I had been at First Christian Church of Oakland for a couple of weeks when I went out to lunch with one of the elders of my small, predominantly African American congregation. I asked her about her vision for the church, and she painted the picture of our massive facility being used to feed and maybe house homeless people and do ministry that met people’s needs. She also, almost out-of-the-blue, said, “My daughter is gay and I’ll drop kick anyone who says that’s a sin.”
I hadn’t seen the comment coming from this kind and gentle woman (I’ve since learned what a powerhouse and a spiritual rock she is, but at the time what I saw was kind and gentle)—and I didn’t know where everyone in the church stood on GLBTQ inclusion at the time.
My assumptions about who was an ally were pushed starting from my first day at the church, when one woman explained to me that Hurricane Katrina happened because men were sleeping with men and women were sleeping with women and the bible proscribed that, whereas another woman said judgment was left to God and the only thing people are supposed to do is love, so why were all these Christians judging gays instead of loving them.
Truth be told, it wasn’t hard to move from a “we’re open but let’s not make an issue of it” church to a church with significant gay and lesbian leadership where GLBTQ inclusion is regularly lifted up in prayer, in sermons, and in the streets (we marched against Prop 8, in the rain). It started about 5 months in with me saying, “I know this isn’t a priority issue for the congregation, but I’ve been asked as a pastor to sign onto a letter supporting gay marriage, and I wanted to check in with you to see how you feel about the fact that I plan to sign it.” They agreed that I get to do what I want, and they were also glad I had told them so that, according to one of the oldest members of the church, “if a neighbor says, ‘I saw your pastor on TV supporting gay marriage!’ we can respond, ‘Oh! What was she wearing? Did she look nice on camera?’”
Gay members who joined and led and whose marriages we wanted to celebrate made the transition an easy one, so that I knew I didn’t have to “warn” folks when one and then another student minister were gay, or when my co-pastor preached about the culpability of our culture in relation to a transgendered woman ending up in jail for defending herself against a violent attack, or when the trans community asked to use our building for the memorial service for a transgendered woman murdered in downtown Oakland. The denomination knew we were inclusive. The community knew we were inclusive.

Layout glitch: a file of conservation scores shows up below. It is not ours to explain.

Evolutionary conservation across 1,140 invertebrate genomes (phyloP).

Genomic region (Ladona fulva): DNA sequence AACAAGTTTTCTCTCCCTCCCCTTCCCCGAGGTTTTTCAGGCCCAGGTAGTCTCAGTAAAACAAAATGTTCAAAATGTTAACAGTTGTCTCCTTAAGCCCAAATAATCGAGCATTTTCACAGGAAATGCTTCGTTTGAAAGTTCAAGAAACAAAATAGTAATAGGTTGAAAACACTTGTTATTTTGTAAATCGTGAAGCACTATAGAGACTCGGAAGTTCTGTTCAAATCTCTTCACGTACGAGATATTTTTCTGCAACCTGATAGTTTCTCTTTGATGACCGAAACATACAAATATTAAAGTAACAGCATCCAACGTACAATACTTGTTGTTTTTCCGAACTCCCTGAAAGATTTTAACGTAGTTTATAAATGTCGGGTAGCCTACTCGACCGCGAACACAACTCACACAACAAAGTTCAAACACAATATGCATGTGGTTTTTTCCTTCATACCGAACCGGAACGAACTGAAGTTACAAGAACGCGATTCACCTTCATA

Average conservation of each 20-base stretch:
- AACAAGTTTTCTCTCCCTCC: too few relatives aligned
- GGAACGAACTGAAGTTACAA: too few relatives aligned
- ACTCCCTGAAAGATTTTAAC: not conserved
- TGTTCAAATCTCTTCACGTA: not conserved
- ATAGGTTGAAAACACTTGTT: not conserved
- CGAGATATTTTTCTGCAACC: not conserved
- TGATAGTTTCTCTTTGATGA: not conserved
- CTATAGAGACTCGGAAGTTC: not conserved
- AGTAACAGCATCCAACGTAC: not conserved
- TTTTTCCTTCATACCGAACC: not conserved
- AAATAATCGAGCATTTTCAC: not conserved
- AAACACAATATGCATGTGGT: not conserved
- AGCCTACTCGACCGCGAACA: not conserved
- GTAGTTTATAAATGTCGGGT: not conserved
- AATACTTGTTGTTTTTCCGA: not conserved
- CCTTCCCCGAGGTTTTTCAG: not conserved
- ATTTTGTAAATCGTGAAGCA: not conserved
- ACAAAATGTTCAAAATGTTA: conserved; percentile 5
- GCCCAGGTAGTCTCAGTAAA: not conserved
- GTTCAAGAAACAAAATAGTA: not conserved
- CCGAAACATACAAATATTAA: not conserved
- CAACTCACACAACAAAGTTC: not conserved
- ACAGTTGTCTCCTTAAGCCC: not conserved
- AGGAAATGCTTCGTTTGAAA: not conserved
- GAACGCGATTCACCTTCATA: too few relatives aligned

But we aren’t officially O&A. And I sometimes grieve it, and I sometimes hope it’s because O&A is too small for us, and I sometimes wonder if I asked for a show of hands, that’s all it would take since it’s saturated into how we function.
I’m not going to justify. I’m just going to explain and willingly receive whatever criticism comes from it for being a bad ally (a legitimate criticism, for sure).
When I came to FCC Oakland in May 2006, as I mentioned, I was having trouble getting a real pulse on where the church stood on GLBTQ inclusion and tested the water with the then board chair. “We had a member with AIDS in the 1980s,” he said dismissively. “We had a cross-dresser. We’ve had gay members. In fact, [name withheld] left the church for a while because we embraced a member after that member had come out. But,” he went on to say, “we’re also a mostly Black church and a church that embraces homeless people, and the O&A churches I know only care about that issue. We want to be known as the all-inclusive church, not just for including one group.”